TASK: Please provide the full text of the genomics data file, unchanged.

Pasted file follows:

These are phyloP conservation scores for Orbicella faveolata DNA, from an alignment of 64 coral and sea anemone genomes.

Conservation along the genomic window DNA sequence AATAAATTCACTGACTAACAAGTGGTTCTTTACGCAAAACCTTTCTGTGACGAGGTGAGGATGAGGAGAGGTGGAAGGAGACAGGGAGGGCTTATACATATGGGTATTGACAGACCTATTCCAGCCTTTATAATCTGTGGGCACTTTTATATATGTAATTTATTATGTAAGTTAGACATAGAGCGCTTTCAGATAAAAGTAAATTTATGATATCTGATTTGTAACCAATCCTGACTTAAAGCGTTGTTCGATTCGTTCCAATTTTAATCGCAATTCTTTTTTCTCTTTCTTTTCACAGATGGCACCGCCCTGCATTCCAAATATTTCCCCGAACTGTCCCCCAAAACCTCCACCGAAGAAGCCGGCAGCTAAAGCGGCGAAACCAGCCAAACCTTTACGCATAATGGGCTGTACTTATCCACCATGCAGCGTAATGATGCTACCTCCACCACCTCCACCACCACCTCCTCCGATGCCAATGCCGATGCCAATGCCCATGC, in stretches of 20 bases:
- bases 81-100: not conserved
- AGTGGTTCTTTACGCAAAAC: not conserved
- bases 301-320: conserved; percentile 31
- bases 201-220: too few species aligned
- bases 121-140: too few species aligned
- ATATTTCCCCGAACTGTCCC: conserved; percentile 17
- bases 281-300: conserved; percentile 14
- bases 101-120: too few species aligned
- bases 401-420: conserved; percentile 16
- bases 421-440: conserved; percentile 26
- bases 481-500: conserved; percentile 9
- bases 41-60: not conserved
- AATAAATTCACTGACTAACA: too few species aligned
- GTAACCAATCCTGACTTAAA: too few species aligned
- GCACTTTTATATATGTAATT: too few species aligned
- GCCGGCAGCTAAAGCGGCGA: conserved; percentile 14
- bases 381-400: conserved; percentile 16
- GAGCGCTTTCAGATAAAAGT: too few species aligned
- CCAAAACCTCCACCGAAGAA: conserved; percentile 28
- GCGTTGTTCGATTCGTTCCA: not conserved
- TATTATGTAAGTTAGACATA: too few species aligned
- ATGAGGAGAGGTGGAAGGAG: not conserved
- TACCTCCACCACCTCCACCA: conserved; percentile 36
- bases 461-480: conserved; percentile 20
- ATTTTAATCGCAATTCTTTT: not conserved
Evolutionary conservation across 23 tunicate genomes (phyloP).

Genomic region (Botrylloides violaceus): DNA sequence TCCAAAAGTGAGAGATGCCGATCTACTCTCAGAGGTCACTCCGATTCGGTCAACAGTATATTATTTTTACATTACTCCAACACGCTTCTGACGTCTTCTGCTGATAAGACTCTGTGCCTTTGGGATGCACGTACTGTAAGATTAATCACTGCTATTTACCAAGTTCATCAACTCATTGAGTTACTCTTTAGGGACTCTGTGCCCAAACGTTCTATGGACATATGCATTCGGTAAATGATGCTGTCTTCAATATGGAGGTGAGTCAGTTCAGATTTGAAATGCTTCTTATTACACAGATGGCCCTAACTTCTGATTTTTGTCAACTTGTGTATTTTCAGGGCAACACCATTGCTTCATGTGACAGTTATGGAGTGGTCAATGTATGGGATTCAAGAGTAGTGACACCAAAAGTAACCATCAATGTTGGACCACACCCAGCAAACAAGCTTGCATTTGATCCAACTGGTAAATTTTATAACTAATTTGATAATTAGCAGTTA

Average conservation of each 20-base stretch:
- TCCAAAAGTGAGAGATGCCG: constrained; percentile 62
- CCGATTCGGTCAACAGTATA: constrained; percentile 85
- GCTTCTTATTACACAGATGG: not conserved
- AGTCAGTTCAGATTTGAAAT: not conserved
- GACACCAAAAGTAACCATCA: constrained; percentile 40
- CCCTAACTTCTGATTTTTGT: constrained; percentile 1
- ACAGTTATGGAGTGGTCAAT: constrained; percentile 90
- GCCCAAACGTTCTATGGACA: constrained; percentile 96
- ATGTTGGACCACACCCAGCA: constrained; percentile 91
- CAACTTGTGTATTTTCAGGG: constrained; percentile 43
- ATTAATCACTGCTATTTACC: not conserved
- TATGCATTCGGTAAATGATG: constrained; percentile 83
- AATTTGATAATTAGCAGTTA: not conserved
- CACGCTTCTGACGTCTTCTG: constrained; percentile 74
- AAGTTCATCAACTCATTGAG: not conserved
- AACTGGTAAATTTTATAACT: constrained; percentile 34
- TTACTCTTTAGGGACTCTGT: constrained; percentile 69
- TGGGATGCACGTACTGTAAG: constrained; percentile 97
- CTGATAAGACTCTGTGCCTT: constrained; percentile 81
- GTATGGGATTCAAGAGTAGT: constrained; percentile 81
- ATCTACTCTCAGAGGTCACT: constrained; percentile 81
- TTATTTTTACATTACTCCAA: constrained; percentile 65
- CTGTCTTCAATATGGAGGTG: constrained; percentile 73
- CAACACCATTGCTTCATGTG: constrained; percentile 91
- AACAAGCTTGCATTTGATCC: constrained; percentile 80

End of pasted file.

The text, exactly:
These are phyloP conservation scores for Orbicella faveolata DNA, from an alignment of 64 coral and sea anemone genomes.

Conservation along the genomic window DNA sequence AATAAATTCACTGACTAACAAGTGGTTCTTTACGCAAAACCTTTCTGTGACGAGGTGAGGATGAGGAGAGGTGGAAGGAGACAGGGAGGGCTTATACATATGGGTATTGACAGACCTATTCCAGCCTTTATAATCTGTGGGCACTTTTATATATGTAATTTATTATGTAAGTTAGACATAGAGCGCTTTCAGATAAAAGTAAATTTATGATATCTGATTTGTAACCAATCCTGACTTAAAGCGTTGTTCGATTCGTTCCAATTTTAATCGCAATTCTTTTTTCTCTTTCTTTTCACAGATGGCACCGCCCTGCATTCCAAATATTTCCCCGAACTGTCCCCCAAAACCTCCACCGAAGAAGCCGGCAGCTAAAGCGGCGAAACCAGCCAAACCTTTACGCATAATGGGCTGTACTTATCCACCATGCAGCGTAATGATGCTACCTCCACCACCTCCACCACCACCTCCTCCGATGCCAATGCCGATGCCAATGCCCATGC, in stretches of 20 bases:
- bases 81-100: not conserved
- AGTGGTTCTTTACGCAAAAC: not conserved
- bases 301-320: conserved; percentile 31
- bases 201-220: too few species aligned
- bases 121-140: too few species aligned
- ATATTTCCCCGAACTGTCCC: conserved; percentile 17
- bases 281-300: conserved; percentile 14
- bases 101-120: too few species aligned
- bases 401-420: conserved; percentile 16
- bases 421-440: conserved; percentile 26
- bases 481-500: conserved; percentile 9
- bases 41-60: not conserved
- AATAAATTCACTGACTAACA: too few species aligned
- GTAACCAATCCTGACTTAAA: too few species aligned
- GCACTTTTATATATGTAATT: too few species aligned
- GCCGGCAGCTAAAGCGGCGA: conserved; percentile 14
- bases 381-400: conserved; percentile 16
- GAGCGCTTTCAGATAAAAGT: too few species aligned
- CCAAAACCTCCACCGAAGAA: conserved; percentile 28
- GCGTTGTTCGATTCGTTCCA: not conserved
- TATTATGTAAGTTAGACATA: too few species aligned
- ATGAGGAGAGGTGGAAGGAG: not conserved
- TACCTCCACCACCTCCACCA: conserved; percentile 36
- bases 461-480: conserved; percentile 20
- ATTTTAATCGCAATTCTTTT: not conserved
Evolutionary conservation across 23 tunicate genomes (phyloP).

Genomic region (Botrylloides violaceus): DNA sequence TCCAAAAGTGAGAGATGCCGATCTACTCTCAGAGGTCACTCCGATTCGGTCAACAGTATATTATTTTTACATTACTCCAACACGCTTCTGACGTCTTCTGCTGATAAGACTCTGTGCCTTTGGGATGCACGTACTGTAAGATTAATCACTGCTATTTACCAAGTTCATCAACTCATTGAGTTACTCTTTAGGGACTCTGTGCCCAAACGTTCTATGGACATATGCATTCGGTAAATGATGCTGTCTTCAATATGGAGGTGAGTCAGTTCAGATTTGAAATGCTTCTTATTACACAGATGGCCCTAACTTCTGATTTTTGTCAACTTGTGTATTTTCAGGGCAACACCATTGCTTCATGTGACAGTTATGGAGTGGTCAATGTATGGGATTCAAGAGTAGTGACACCAAAAGTAACCATCAATGTTGGACCACACCCAGCAAACAAGCTTGCATTTGATCCAACTGGTAAATTTTATAACTAATTTGATAATTAGCAGTTA

Average conservation of each 20-base stretch:
- TCCAAAAGTGAGAGATGCCG: constrained; percentile 62
- CCGATTCGGTCAACAGTATA: constrained; percentile 85
- GCTTCTTATTACACAGATGG: not conserved
- AGTCAGTTCAGATTTGAAAT: not conserved
- GACACCAAAAGTAACCATCA: constrained; percentile 40
- CCCTAACTTCTGATTTTTGT: constrained; percentile 1
- ACAGTTATGGAGTGGTCAAT: constrained; percentile 90
- GCCCAAACGTTCTATGGACA: constrained; percentile 96
- ATGTTGGACCACACCCAGCA: constrained; percentile 91
- CAACTTGTGTATTTTCAGGG: constrained; percentile 43
- ATTAATCACTGCTATTTACC: not conserved
- TATGCATTCGGTAAATGATG: constrained; percentile 83
- AATTTGATAATTAGCAGTTA: not conserved
- CACGCTTCTGACGTCTTCTG: constrained; percentile 74
- AAGTTCATCAACTCATTGAG: not conserved
- AACTGGTAAATTTTATAACT: constrained; percentile 34
- TTACTCTTTAGGGACTCTGT: constrained; percentile 69
- TGGGATGCACGTACTGTAAG: constrained; percentile 97
- CTGATAAGACTCTGTGCCTT: constrained; percentile 81
- GTATGGGATTCAAGAGTAGT: constrained; percentile 81
- ATCTACTCTCAGAGGTCACT: constrained; percentile 81
- TTATTTTTACATTACTCCAA: constrained; percentile 65
- CTGTCTTCAATATGGAGGTG: constrained; percentile 73
- CAACACCATTGCTTCATGTG: constrained; percentile 91
- AACAAGCTTGCATTTGATCC: constrained; percentile 80